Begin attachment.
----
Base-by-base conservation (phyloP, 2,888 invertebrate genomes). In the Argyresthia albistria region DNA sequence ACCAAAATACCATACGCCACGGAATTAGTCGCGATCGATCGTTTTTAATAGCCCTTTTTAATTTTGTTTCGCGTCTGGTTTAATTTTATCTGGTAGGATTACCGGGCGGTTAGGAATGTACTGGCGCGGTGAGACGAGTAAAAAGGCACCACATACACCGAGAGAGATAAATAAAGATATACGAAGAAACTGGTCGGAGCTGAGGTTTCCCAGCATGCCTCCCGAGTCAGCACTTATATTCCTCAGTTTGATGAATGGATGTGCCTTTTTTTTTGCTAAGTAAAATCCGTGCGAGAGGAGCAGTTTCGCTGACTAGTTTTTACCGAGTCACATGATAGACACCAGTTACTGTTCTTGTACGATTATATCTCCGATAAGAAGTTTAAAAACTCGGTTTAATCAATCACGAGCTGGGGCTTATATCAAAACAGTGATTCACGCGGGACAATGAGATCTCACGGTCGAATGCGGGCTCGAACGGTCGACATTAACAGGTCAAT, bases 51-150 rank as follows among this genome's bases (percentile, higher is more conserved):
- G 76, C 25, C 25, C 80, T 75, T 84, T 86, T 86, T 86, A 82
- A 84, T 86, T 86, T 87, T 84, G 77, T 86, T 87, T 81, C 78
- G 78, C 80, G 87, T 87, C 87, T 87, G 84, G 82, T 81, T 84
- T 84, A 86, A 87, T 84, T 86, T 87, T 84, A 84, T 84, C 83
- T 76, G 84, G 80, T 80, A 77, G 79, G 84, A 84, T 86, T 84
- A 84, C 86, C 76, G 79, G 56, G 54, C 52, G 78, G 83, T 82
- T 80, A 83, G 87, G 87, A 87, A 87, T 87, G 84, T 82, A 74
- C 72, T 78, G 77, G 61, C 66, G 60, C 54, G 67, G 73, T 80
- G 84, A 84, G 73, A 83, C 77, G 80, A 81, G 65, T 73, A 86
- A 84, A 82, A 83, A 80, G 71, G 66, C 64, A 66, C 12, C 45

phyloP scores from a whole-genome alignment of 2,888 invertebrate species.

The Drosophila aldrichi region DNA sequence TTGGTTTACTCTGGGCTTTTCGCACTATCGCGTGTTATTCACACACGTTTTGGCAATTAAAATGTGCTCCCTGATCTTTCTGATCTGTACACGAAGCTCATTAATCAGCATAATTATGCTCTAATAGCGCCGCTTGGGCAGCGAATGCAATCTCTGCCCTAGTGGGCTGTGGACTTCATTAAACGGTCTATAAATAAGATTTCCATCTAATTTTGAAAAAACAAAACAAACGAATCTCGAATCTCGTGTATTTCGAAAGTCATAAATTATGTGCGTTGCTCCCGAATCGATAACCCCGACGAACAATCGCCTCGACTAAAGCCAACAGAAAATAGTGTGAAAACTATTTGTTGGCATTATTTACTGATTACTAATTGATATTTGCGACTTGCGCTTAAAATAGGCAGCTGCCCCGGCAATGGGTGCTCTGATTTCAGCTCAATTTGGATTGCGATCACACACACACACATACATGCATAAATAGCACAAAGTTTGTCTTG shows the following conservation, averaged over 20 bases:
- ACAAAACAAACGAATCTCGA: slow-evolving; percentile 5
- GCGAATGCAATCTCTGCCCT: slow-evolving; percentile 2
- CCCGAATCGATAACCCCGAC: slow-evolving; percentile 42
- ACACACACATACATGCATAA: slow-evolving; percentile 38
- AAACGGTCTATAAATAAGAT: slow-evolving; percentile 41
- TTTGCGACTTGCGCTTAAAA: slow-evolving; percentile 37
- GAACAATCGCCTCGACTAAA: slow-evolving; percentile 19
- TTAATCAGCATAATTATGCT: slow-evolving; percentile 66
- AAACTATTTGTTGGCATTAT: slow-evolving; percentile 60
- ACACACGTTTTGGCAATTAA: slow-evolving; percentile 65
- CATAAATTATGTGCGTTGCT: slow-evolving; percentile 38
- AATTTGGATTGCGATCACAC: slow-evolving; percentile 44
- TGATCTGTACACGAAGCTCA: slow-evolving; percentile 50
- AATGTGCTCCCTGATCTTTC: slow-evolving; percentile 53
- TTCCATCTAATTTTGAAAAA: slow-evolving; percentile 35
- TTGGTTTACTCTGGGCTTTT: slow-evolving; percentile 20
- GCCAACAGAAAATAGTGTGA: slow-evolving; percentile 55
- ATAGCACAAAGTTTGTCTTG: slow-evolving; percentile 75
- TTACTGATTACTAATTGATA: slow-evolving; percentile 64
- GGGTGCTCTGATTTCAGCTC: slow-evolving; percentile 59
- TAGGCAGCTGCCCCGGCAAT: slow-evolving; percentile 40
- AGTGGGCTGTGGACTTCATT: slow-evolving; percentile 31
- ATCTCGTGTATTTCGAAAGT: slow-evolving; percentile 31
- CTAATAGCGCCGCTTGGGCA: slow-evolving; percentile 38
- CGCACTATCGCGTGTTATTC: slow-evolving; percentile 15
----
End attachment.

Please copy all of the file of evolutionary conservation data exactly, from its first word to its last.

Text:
Base-by-base conservation (phyloP, 2,888 invertebrate genomes). In the Argyresthia albistria region DNA sequence ACCAAAATACCATACGCCACGGAATTAGTCGCGATCGATCGTTTTTAATAGCCCTTTTTAATTTTGTTTCGCGTCTGGTTTAATTTTATCTGGTAGGATTACCGGGCGGTTAGGAATGTACTGGCGCGGTGAGACGAGTAAAAAGGCACCACATACACCGAGAGAGATAAATAAAGATATACGAAGAAACTGGTCGGAGCTGAGGTTTCCCAGCATGCCTCCCGAGTCAGCACTTATATTCCTCAGTTTGATGAATGGATGTGCCTTTTTTTTTGCTAAGTAAAATCCGTGCGAGAGGAGCAGTTTCGCTGACTAGTTTTTACCGAGTCACATGATAGACACCAGTTACTGTTCTTGTACGATTATATCTCCGATAAGAAGTTTAAAAACTCGGTTTAATCAATCACGAGCTGGGGCTTATATCAAAACAGTGATTCACGCGGGACAATGAGATCTCACGGTCGAATGCGGGCTCGAACGGTCGACATTAACAGGTCAAT, bases 51-150 rank as follows among this genome's bases (percentile, higher is more conserved):
- G 76, C 25, C 25, C 80, T 75, T 84, T 86, T 86, T 86, A 82
- A 84, T 86, T 86, T 87, T 84, G 77, T 86, T 87, T 81, C 78
- G 78, C 80, G 87, T 87, C 87, T 87, G 84, G 82, T 81, T 84
- T 84, A 86, A 87, T 84, T 86, T 87, T 84, A 84, T 84, C 83
- T 76, G 84, G 80, T 80, A 77, G 79, G 84, A 84, T 86, T 84
- A 84, C 86, C 76, G 79, G 56, G 54, C 52, G 78, G 83, T 82
- T 80, A 83, G 87, G 87, A 87, A 87, T 87, G 84, T 82, A 74
- C 72, T 78, G 77, G 61, C 66, G 60, C 54, G 67, G 73, T 80
- G 84, A 84, G 73, A 83, C 77, G 80, A 81, G 65, T 73, A 86
- A 84, A 82, A 83, A 80, G 71, G 66, C 64, A 66, C 12, C 45

phyloP scores from a whole-genome alignment of 2,888 invertebrate species.

The Drosophila aldrichi region DNA sequence TTGGTTTACTCTGGGCTTTTCGCACTATCGCGTGTTATTCACACACGTTTTGGCAATTAAAATGTGCTCCCTGATCTTTCTGATCTGTACACGAAGCTCATTAATCAGCATAATTATGCTCTAATAGCGCCGCTTGGGCAGCGAATGCAATCTCTGCCCTAGTGGGCTGTGGACTTCATTAAACGGTCTATAAATAAGATTTCCATCTAATTTTGAAAAAACAAAACAAACGAATCTCGAATCTCGTGTATTTCGAAAGTCATAAATTATGTGCGTTGCTCCCGAATCGATAACCCCGACGAACAATCGCCTCGACTAAAGCCAACAGAAAATAGTGTGAAAACTATTTGTTGGCATTATTTACTGATTACTAATTGATATTTGCGACTTGCGCTTAAAATAGGCAGCTGCCCCGGCAATGGGTGCTCTGATTTCAGCTCAATTTGGATTGCGATCACACACACACACATACATGCATAAATAGCACAAAGTTTGTCTTG shows the following conservation, averaged over 20 bases:
- ACAAAACAAACGAATCTCGA: slow-evolving; percentile 5
- GCGAATGCAATCTCTGCCCT: slow-evolving; percentile 2
- CCCGAATCGATAACCCCGAC: slow-evolving; percentile 42
- ACACACACATACATGCATAA: slow-evolving; percentile 38
- AAACGGTCTATAAATAAGAT: slow-evolving; percentile 41
- TTTGCGACTTGCGCTTAAAA: slow-evolving; percentile 37
- GAACAATCGCCTCGACTAAA: slow-evolving; percentile 19
- TTAATCAGCATAATTATGCT: slow-evolving; percentile 66
- AAACTATTTGTTGGCATTAT: slow-evolving; percentile 60
- ACACACGTTTTGGCAATTAA: slow-evolving; percentile 65
- CATAAATTATGTGCGTTGCT: slow-evolving; percentile 38
- AATTTGGATTGCGATCACAC: slow-evolving; percentile 44
- TGATCTGTACACGAAGCTCA: slow-evolving; percentile 50
- AATGTGCTCCCTGATCTTTC: slow-evolving; percentile 53
- TTCCATCTAATTTTGAAAAA: slow-evolving; percentile 35
- TTGGTTTACTCTGGGCTTTT: slow-evolving; percentile 20
- GCCAACAGAAAATAGTGTGA: slow-evolving; percentile 55
- ATAGCACAAAGTTTGTCTTG: slow-evolving; percentile 75
- TTACTGATTACTAATTGATA: slow-evolving; percentile 64
- GGGTGCTCTGATTTCAGCTC: slow-evolving; percentile 59
- TAGGCAGCTGCCCCGGCAAT: slow-evolving; percentile 40
- AGTGGGCTGTGGACTTCATT: slow-evolving; percentile 31
- ATCTCGTGTATTTCGAAAGT: slow-evolving; percentile 31
- CTAATAGCGCCGCTTGGGCA: slow-evolving; percentile 38
- CGCACTATCGCGTGTTATTC: slow-evolving; percentile 15